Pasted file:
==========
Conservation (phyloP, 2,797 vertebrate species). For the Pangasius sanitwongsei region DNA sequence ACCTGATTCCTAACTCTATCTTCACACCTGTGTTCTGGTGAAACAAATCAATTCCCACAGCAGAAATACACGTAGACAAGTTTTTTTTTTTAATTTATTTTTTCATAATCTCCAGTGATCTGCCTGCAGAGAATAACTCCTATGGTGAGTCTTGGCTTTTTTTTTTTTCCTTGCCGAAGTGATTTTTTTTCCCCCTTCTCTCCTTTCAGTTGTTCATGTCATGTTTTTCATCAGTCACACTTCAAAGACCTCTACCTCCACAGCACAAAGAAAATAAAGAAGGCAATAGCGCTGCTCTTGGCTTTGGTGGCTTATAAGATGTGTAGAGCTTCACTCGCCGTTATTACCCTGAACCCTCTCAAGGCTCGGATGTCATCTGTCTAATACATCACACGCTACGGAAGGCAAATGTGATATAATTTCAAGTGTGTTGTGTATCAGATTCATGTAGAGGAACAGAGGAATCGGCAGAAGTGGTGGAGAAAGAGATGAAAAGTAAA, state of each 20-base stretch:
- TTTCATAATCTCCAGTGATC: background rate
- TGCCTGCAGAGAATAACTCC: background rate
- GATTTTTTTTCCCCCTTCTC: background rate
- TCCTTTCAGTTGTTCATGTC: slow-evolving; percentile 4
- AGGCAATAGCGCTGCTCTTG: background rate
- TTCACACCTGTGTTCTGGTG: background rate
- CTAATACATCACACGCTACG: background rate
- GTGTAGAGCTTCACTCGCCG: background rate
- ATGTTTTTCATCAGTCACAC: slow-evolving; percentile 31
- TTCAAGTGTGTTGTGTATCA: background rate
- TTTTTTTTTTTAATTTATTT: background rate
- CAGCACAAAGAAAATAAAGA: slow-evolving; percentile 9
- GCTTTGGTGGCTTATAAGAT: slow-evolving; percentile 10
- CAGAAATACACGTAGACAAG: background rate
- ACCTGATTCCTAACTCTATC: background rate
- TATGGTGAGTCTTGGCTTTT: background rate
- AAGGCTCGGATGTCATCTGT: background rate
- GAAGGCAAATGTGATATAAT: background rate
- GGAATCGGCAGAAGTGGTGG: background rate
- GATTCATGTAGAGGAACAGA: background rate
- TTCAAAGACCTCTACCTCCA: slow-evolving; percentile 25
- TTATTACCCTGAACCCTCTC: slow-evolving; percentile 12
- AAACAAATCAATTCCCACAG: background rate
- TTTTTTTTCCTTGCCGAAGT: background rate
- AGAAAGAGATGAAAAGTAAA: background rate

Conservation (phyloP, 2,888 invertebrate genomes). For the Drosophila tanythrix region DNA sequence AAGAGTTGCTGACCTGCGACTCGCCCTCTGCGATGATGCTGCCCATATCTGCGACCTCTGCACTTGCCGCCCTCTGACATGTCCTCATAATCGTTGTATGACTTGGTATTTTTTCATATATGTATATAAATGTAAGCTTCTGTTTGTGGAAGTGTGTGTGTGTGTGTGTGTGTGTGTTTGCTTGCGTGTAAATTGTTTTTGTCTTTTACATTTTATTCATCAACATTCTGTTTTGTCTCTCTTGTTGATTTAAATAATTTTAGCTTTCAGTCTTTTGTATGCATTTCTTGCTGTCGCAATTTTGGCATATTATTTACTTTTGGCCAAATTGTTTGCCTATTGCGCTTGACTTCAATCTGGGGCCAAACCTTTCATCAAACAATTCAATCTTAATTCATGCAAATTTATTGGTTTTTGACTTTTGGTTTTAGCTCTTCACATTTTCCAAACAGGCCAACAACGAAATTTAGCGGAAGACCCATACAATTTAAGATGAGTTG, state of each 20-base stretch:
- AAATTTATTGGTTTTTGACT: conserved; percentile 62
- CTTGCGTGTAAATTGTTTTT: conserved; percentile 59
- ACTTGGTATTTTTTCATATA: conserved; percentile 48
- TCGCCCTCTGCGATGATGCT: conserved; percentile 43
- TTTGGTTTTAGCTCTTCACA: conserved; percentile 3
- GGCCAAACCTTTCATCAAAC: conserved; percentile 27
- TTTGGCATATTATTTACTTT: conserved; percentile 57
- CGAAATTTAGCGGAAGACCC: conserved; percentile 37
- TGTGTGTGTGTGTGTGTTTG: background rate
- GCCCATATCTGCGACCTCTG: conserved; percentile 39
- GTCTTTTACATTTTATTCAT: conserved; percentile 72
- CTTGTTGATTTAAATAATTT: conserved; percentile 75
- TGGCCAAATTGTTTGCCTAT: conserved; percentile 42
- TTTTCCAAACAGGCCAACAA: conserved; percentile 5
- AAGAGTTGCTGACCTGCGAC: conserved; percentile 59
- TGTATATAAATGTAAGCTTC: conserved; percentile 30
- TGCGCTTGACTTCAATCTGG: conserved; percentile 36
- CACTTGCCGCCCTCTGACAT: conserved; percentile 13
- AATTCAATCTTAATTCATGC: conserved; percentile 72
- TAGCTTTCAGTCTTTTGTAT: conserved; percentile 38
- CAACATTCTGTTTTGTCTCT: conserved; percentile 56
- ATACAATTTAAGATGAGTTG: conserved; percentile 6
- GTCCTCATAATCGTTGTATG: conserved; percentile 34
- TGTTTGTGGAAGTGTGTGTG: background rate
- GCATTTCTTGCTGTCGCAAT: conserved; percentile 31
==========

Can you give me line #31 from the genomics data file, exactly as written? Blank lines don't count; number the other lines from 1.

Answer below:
- TCGCCCTCTGCGATGATGCT: conserved; percentile 43